Not exactly news, this, but I thought I’d better at least mention that Nikon has unveiled their latest entry-level DSLR: the D50. It’s got a decently-sized 2inch LCD, near-instant startup time, and lots of automated options for the weekend shooter. It’s also got SD, which I don’t suppose is an issue for the intended audience of first-time DSLR folks. It uses the same 6 megapixel CCD sensor as the D70 – maybe that would be the clincher for the uninformed when choosing between this and the Canon 350D/Rebel XT? Oh and there’s a lovely silver version too.
Predictably, DPReview have got the hands-on preview.
PhotoshopNews.com has a story about Nikon’s frankly stupid idea to encrypt (yes, encrypt) the white balance data in their NEF file format. No comment, really. What I find really funny is that Adobe is worried about breaking the DMCA to reverse-engineer the format. Send ’em all to gaol (that’s “jail”, for the non-English readers) for an unspecified, unwarranted amount of time, I say ;)
I was just having a look at this collection of frighteningly familiar images in FNAC: Think of England by Martin Parr.
Adobe have just released info on Photoshop CS2 with some interesting new features.
Adobe Bridge is the new file browser (which was needing an overhaul) which looks nice. Just from an interface point of view, it was worth an upgrade, but it adds the ability for process multiple raw images, as well as other batch processing and scripting. It can also run as a stand-alone app, which I can see being useful. It’s got some powerful searching possibilities and can even read RSS feeds.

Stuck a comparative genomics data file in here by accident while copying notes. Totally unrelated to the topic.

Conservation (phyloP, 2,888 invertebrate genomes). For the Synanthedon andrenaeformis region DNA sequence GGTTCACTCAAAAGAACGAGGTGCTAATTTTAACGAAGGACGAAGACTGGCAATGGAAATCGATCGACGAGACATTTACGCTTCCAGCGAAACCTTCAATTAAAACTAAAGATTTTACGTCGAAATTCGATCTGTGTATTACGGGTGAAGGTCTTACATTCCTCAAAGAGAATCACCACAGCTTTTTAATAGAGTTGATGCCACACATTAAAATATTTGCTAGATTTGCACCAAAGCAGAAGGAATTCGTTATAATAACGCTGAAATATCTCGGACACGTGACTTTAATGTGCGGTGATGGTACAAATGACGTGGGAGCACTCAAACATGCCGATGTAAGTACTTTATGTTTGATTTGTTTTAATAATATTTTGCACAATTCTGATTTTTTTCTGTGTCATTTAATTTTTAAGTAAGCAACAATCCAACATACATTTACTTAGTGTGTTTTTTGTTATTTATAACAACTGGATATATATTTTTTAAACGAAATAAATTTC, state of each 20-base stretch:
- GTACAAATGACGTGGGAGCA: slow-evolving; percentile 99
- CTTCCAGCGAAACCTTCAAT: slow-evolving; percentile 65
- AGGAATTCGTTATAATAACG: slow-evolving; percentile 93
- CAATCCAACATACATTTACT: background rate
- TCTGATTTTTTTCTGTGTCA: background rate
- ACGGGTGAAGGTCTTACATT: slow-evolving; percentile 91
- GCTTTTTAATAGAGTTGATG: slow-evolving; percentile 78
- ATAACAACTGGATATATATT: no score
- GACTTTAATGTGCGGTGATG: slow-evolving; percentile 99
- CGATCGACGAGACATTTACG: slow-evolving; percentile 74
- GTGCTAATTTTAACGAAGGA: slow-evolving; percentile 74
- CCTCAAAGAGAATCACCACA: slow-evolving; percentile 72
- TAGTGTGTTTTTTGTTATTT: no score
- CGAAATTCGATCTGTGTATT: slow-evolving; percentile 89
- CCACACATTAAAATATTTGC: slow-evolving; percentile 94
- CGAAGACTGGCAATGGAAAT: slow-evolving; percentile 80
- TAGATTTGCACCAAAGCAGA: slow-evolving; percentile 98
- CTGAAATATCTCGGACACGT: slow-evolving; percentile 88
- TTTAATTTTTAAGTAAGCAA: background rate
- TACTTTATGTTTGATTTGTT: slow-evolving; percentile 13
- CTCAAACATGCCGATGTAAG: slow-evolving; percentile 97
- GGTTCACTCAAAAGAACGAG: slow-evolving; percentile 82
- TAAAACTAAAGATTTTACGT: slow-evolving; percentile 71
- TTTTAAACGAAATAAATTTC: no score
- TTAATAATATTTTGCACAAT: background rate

The raw support gets some useful additions with the ability to process multiple files (shown as a filmstrip) and access to curves. The sliders for exposure, shadows, brightness and contrast get “auto” checkboxes which seem to work nicely. As far as I can tell from screenshots, there’s access to Adobe’s shadows & highlights as well as cloning, cropping and rotation inside ACR.
A slightly crazy feature is the Vanishing Point which clones along a kind of 3D framework, as well as letting you paste or paint to perspective too. I won’t bother explaining it any more, check this movie of it.
Noise reduction gets added too – as so often the case, bad news for 3rd party NR software producers.
Other features that come into the same category are the 32-bit High Dynamic Range (HDR) support, which lets you combine different exposures automatically to make a 32-bit image to reach into the detail in the darkest shadows to the brightest highlights, and the one-click redeye correction. Yet another is the optical lens correction for barrel and pincushion distortion.
Of course, there are loads of others, but these seem the most interesting for digital photography. Once the demo comes out, it’s a must-try I think.
I’ve been eyeing the Epson P-2000 since it was first mentioned. This firmware update allows RAW files from more cameras, as well as the display of JPEGs from cameras with up to 17.8 megapixel output, meaning it can now deal with files from the Canon EOS-1Ds MkII. Another useful addition is histogram display, all of which make it an even more interesting proposition.
Buy Epson P-2000 at Amazon.